A properly made submission must:
- be made to the Deputy Premier and Minister for State Development, Infrastructure and Planning
- include the name and residential or business address of each person making the submission
- be made in writing and, unless the submission is made electronically, be signed by each person who has made the submission
- state the grounds of the submission and the facts and circumstances relied on in support of the grounds
- be received during the statutory consultation period.
The statutory consultation period is from 31 January to 14 March 2014.
Submissions can be made in writing or using a submission form ( 66 KB) and sent via one of the following methods:
Yeerongpilly TOD Consultation
Department of State Development, Infrastructure and Planning
Reply Paid 15009
City East Brisbane Queensland 4002
A planner will also be available to answer your questions about the planning framework at the Yeerongpilly train station on the following dates:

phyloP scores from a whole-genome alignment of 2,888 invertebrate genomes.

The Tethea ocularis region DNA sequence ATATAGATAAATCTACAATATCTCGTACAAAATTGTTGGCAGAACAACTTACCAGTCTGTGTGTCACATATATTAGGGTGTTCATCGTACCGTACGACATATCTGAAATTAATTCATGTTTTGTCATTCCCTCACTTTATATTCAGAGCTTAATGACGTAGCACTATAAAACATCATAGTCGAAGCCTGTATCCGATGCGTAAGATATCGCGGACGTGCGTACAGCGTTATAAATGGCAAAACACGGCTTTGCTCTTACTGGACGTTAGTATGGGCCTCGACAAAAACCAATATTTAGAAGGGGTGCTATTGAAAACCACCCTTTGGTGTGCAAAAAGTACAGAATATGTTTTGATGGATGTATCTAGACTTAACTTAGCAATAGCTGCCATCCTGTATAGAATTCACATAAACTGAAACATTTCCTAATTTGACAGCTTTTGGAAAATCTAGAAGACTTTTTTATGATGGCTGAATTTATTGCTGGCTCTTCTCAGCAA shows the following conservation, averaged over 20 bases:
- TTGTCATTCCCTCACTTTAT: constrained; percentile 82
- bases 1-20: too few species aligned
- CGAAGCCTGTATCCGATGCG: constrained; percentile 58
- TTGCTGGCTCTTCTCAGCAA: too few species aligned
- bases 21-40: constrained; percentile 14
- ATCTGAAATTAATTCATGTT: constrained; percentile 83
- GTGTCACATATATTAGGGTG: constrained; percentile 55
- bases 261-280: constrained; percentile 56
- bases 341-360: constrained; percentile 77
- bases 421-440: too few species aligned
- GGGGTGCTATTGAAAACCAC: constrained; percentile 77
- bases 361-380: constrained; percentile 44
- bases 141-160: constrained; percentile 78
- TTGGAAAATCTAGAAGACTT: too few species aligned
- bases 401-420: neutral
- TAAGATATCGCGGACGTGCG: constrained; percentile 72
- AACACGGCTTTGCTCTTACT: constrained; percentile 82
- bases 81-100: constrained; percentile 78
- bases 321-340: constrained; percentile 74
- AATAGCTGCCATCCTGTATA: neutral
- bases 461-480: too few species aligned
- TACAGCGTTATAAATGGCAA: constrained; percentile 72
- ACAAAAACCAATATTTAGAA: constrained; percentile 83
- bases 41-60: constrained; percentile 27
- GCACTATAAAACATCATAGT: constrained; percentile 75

- 19 February 2014 4.30 pm - 6 pm
- 5 March 2014 7.30 am - 8.30 am
You can also view the plan at the Brisbane City Council South Regional Business Centre at 681 Fairfield Road, Yeerongpilly.
Frequently asked questions
The risk of flooding has been well understood from the outset of planning for the TOD. This has influenced where development should occur and the levels at which buildings, roads and services need to be constructed to reduce the impacts of flooding.
The floods in January 2011 affected much of Brisbane, including more than half of the Yeerongpilly TOD site. As a result, the project was delayed until the Queensland Government and Council undertook additional site investigations and considered the recommendations of the Queensland Flood Commission of Inquiry.
In response to the January 2011 floods, Brisbane City Council introduced a Temporary Local Planning Instrument (TLPI), later replaced by the Brisbane Interim Flood Response in the Brisbane City Council City Plan 2000, which included a new Interim Residential Flood Level (IRFL) for development. This requires new buildings to have habitable floor levels at least 500 millimetres above the IRFL. Commercial and retail development can be constructed at the IRFL. Any development on the site must comply with the current local and statewide standards to help reduce the risk of flooding impacts to people and property.